Offering investors a pure-play exposure to songs and associated intellectual property rights, Hipgnosis, one of Shares’ recent Great Ideas selections, collects royalties on thousands of popular songs.
This helps to fund an attractive stream of dividends and makes the music royalty fund attractive in an environment where dividends are being cut by many companies.
A ‘RARE ARTIST’
‘Barry Manilow is an international treasure,’ enthused Merck Mercuriadis, the founder of Hipgnosis and its investment adviser The Family (Music) and a one-time manager of Elton John and Iron Maiden.
Mercuriadis, who will only buy the rights to successful songs for the fund, added that Manilow is ‘an incomparable artist, songwriter, arranger, musician and performer. In the 1970s and 80s he redefined mainstream entertainment and drove it to new heights of success with truly classic songs. From ‘Mandy’ to ‘I Write The Songs’, ‘Copacabana’ and ‘Looks Like We Made It’, he is one of those rare artists that unites everyone.’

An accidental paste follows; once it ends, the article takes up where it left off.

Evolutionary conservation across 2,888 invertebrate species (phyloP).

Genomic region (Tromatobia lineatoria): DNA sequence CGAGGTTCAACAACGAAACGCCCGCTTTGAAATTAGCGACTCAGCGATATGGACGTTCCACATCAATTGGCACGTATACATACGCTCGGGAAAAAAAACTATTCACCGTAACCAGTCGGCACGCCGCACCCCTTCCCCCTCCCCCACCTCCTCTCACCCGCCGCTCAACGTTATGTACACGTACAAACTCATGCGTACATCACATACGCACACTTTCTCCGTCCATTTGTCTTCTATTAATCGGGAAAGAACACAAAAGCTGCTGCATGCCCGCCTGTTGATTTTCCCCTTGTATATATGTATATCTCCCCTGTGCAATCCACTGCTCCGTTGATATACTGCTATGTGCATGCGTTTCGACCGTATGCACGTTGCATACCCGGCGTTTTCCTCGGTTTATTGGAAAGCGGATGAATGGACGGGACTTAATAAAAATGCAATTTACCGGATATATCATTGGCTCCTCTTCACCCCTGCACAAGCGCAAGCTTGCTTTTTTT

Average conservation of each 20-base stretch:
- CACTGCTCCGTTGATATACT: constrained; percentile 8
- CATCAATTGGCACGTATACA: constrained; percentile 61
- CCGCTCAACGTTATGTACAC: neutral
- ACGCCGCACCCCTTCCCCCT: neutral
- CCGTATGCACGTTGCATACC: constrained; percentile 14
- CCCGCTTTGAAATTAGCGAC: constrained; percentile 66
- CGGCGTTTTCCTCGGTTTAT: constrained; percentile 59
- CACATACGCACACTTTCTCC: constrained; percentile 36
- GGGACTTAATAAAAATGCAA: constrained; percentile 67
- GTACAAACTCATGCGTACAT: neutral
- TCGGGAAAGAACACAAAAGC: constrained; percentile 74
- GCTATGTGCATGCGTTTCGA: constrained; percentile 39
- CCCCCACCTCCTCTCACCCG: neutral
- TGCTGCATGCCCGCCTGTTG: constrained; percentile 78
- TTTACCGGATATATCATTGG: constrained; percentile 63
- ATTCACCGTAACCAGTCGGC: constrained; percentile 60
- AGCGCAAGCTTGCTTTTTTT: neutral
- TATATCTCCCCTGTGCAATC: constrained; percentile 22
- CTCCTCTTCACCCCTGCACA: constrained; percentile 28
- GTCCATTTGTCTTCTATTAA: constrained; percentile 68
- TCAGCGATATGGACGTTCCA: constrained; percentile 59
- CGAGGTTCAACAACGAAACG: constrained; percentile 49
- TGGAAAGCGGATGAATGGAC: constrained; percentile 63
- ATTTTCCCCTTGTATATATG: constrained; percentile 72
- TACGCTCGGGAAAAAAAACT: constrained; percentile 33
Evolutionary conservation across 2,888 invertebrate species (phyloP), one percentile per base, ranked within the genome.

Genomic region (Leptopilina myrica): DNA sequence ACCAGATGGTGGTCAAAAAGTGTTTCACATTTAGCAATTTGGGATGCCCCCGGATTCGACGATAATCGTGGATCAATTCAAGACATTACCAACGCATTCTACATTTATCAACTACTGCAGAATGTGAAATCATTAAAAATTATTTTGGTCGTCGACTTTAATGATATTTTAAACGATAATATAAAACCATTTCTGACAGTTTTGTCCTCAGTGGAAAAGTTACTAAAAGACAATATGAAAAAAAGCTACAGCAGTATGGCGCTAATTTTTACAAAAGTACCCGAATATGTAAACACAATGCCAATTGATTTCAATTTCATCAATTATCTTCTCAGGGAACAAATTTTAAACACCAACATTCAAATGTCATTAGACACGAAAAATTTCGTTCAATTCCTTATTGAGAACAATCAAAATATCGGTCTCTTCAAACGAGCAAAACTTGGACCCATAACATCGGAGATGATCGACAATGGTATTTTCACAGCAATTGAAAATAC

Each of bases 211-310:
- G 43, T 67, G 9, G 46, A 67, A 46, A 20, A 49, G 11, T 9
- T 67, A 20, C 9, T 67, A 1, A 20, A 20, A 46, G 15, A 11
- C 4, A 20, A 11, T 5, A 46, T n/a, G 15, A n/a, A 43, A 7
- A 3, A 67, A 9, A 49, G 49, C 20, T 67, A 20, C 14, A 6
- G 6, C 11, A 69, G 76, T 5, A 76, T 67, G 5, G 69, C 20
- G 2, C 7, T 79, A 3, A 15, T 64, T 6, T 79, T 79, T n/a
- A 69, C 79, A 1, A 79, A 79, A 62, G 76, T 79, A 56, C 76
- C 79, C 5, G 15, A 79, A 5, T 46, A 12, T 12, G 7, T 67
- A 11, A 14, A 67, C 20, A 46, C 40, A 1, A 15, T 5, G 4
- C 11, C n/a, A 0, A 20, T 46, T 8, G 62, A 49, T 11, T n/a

Manilow is an amazing addition to the Hipgnosis catalogue, having has sold more than 85 million records and standing tall as one of the world’s bestselling recording artists of all time.
The fund has snapped up 100% of Manilow’s worldwide recording royalties, excluding sound exchange royalties, in his catalogue comprising 917 songs.
CASHED UP AND DEAL-HUNGRY
Hipgnosis owns the rights to certain pieces of music and receives a royalty payment each time they are played on the radio, streamed online, feature in adverts, films, TV programmes or computer games, or are bought on CDs or vinyl.
It has raised over £860 million through its summer-of-2018 IPO and subsequent issues in April 2019, August 2019, October 2019 and this July, when it raked in £236.4 million by issuing new stock at 100p per share. Of that amount, £3 million came from enthusiastic retail investors.
Following this impressive spate of acquisitions and capital raises over the past 2 years, other music royalty firms, who typically focus on older vintage songs, are thought to be considering IPOs, which may increase competition for assets in the future.